Two Things Stopping You from Your Next First (And Why You’ll Never Forgive Yourself)
We believe that first moments are the best moments. When you’re experiencing something new, you feel on fire. You create new memories. Time slows down. You break free of the rut of routine. We’ve been writing a great deal about the power of first moments over the last six months, and we’ve been thrilled to hear feedback from our readers that they’ve been inspired to chase more first moments of their own. This, in turn, has led us to create a new feature (you’re reading it!) in which members of the Life and Whim community share their own inspiring stories.
Leading things off is Tom Nixon, an entrepreneur, musician, actor, author, friend, and lover of Northern Michigan. Check out Tom’s take on what it has meant to spend a year chasing firsts.
I’ll never forget my first kiss...but I have no idea where I was on my 37th. My first car was a yellow Buick Skyhawk...no idea what my sixth one was. My first day of college seems like yesterday. All the other days walking to class blend together into one amorphous blob of nostalgia...and feel like forever ago.
As someone who has been closely following Life & Whim’s dedication to the power of life’s first moments, I can speak as a proud member of the converted. The science behind this phenomenon is convincing...and familiar. There’s just something about that “first time” that seeps into your psyche, and later comes to define how you evaluate your life and contributions to the world around you.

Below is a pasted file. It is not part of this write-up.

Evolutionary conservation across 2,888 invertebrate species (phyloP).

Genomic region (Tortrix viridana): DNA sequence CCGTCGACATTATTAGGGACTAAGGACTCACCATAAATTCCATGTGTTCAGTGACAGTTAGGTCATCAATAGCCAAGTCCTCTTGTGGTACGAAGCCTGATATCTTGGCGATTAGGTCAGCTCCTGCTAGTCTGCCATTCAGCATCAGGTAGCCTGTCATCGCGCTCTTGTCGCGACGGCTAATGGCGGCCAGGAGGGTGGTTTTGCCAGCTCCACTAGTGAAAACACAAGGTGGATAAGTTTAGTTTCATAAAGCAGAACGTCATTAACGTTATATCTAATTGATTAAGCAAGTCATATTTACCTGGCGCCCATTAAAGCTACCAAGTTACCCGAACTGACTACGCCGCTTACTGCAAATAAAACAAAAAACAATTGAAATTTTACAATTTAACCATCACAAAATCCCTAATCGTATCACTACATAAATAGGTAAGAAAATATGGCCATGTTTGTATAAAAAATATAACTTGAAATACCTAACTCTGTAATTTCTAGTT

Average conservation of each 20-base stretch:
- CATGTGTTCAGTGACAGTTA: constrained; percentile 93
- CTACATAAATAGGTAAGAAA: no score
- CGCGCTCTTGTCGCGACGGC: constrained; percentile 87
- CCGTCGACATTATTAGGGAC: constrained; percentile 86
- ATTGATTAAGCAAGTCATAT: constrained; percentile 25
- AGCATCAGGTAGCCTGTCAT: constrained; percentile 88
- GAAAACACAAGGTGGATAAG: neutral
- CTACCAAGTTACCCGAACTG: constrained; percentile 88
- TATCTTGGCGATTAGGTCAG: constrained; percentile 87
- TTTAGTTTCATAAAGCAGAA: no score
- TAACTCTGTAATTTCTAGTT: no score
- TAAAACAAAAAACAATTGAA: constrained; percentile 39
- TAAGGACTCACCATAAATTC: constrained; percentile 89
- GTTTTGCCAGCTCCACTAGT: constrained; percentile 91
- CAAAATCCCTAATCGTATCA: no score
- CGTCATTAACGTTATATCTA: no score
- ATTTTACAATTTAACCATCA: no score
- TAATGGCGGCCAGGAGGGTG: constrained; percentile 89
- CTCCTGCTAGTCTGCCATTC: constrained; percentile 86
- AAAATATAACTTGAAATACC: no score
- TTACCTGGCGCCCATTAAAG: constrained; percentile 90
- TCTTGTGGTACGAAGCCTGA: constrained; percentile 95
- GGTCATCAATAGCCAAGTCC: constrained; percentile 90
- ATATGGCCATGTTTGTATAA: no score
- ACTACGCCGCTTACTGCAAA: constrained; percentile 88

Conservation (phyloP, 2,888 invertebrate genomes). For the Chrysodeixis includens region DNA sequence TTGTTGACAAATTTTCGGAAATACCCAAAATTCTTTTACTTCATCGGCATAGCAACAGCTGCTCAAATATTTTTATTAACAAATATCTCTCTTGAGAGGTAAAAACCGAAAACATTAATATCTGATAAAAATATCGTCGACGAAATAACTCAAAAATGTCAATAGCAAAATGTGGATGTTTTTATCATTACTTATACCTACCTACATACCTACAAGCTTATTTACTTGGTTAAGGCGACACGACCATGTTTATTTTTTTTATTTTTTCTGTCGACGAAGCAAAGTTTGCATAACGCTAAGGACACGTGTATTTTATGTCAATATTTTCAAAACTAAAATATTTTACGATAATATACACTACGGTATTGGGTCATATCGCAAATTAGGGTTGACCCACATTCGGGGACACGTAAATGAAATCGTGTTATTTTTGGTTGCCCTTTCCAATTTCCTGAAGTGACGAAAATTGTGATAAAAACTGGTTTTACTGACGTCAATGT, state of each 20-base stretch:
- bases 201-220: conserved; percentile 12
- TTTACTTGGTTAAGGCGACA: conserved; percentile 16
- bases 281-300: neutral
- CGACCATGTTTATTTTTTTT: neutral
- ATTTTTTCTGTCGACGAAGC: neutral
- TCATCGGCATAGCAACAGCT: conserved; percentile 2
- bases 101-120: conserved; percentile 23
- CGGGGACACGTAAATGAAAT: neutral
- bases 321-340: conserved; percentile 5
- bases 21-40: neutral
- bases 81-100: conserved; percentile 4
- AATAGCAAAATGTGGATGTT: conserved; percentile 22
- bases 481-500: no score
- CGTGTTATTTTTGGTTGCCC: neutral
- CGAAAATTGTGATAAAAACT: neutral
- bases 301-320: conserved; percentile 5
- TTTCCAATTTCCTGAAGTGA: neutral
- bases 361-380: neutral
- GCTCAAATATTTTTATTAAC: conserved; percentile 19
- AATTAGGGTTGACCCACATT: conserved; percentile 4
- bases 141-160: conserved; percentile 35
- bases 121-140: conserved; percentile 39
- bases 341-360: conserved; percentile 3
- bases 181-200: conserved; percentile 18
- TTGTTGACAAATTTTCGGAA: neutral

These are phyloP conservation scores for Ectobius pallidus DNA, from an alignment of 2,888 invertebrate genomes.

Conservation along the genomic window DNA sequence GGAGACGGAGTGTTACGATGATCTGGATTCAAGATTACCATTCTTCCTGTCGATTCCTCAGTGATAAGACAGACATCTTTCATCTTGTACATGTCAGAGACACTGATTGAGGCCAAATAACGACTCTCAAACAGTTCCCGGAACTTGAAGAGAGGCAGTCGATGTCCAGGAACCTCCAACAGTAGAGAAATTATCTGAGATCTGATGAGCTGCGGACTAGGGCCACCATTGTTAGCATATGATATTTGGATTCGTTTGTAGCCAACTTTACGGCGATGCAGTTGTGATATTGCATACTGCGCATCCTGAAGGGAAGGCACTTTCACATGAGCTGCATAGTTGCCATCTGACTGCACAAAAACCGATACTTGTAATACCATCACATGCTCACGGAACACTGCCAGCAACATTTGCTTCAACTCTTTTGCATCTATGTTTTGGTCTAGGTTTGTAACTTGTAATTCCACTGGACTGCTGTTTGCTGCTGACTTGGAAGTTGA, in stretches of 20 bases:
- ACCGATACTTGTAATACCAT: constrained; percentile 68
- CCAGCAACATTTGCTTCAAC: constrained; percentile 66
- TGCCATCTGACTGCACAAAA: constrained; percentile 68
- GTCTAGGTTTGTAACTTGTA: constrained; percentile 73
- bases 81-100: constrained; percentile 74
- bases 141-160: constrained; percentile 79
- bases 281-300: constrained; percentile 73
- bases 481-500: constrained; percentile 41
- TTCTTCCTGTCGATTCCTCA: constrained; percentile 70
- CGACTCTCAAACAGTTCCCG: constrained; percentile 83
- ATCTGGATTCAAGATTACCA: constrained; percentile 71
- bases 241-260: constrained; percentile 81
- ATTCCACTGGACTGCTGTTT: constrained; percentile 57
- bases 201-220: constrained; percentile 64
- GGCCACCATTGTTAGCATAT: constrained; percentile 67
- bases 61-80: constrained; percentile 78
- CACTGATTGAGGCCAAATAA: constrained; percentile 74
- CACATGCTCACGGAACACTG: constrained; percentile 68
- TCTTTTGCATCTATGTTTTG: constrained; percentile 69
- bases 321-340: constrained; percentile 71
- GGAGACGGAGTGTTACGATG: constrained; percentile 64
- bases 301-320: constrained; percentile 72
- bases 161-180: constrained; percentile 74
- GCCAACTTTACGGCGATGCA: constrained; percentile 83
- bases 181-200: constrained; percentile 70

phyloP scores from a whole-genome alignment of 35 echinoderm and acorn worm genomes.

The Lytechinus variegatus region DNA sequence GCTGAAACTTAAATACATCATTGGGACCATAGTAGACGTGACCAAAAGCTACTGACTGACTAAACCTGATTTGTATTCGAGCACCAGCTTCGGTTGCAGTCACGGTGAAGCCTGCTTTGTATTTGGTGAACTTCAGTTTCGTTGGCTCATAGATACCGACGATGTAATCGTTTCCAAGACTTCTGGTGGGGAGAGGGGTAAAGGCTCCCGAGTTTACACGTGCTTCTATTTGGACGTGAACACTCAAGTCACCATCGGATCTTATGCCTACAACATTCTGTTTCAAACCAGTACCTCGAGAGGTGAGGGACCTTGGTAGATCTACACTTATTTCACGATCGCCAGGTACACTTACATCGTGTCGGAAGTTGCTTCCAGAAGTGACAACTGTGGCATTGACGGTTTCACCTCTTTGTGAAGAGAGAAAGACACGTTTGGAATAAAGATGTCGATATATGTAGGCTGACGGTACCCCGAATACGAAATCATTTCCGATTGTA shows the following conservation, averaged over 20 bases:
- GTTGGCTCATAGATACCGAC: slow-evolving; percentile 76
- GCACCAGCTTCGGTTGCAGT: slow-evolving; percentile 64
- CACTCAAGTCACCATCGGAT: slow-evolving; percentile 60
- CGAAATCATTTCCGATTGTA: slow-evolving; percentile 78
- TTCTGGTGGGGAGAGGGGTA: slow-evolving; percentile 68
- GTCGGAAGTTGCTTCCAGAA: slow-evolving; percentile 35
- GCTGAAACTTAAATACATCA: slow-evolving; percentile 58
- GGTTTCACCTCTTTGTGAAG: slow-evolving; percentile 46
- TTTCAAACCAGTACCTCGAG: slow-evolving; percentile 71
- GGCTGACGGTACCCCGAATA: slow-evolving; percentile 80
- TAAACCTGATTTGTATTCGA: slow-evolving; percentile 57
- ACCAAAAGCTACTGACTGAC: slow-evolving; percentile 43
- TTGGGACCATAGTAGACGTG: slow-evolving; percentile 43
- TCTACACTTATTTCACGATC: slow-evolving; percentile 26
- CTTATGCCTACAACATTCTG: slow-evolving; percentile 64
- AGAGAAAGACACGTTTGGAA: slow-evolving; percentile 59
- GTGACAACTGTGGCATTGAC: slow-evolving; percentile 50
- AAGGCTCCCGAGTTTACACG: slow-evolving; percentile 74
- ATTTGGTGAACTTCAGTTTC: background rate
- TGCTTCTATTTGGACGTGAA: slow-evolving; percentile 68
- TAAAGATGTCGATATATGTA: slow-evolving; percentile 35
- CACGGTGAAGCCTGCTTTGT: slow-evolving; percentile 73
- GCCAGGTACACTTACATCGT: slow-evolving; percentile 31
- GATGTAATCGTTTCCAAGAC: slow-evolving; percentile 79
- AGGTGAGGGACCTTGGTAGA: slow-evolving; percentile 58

I’ve been inspired by this journey through understanding and harnessing that power of firsts — even to the point of forcing myself into uncomfortable situations I would otherwise avoid. But I’ve learned that it’s only through pain that growth happens.
My First Audition
Living in a home filled with budding and accomplished thespians alike, I’ve been immersed into musical theater over the last decade or so. Growing up as an athlete, theater was something that never really interested me. But the more I sat in dark theaters watching amateurs have the time of their lives performing in community theater, the more I was drawn to it. It didn’t matter that some of the actors were brilliant while others were tragically subpar...they were all doing it, and they were leaving whatever apprehensions they may have also had far behind. Good for them.
Even better for me.
My wife practically forced me to attend my first audition. I was terrified. I had zero experience. I didn’t even know what to expect...or what to do. I was going to fall flat on my face and be laughed out of the room.
Until I didn’t.
“Tom, you’ll be Alvin T. Paterson, a bumbling hick of a goofball that has to do a soft-shoe solo.”
A funny thing happened on my way to the coliseum (er, community theater stage). I loved it. I received accolades, not humiliation. I caught something known as “the theater bug,” which presented as postpartum depression when the play wrapped up. I actually missed it! I decided then and there, I’m a theater guy now...and I haven’t looked back. Two years later, I landed a role as one of the leading characters in a Shakespearean drama.
Had I never done the first, I would have never had the opportunity to do the next. (Tweet This)
My First Novel
When a dear friend passed away unexpectedly a couple of years ago, it forced me to take stock. Not only was I mourning his loss, I was also lamenting the fact that no one in the world would ever get a chance to read his brilliant writing (he was gifted, but never published).
How did I want my own legacy to play out? I’ve written everything from children’s books to screenplays...but I never had anything published. Modern technology removes all of the barriers — and excuses! — to getting your work published and distributed.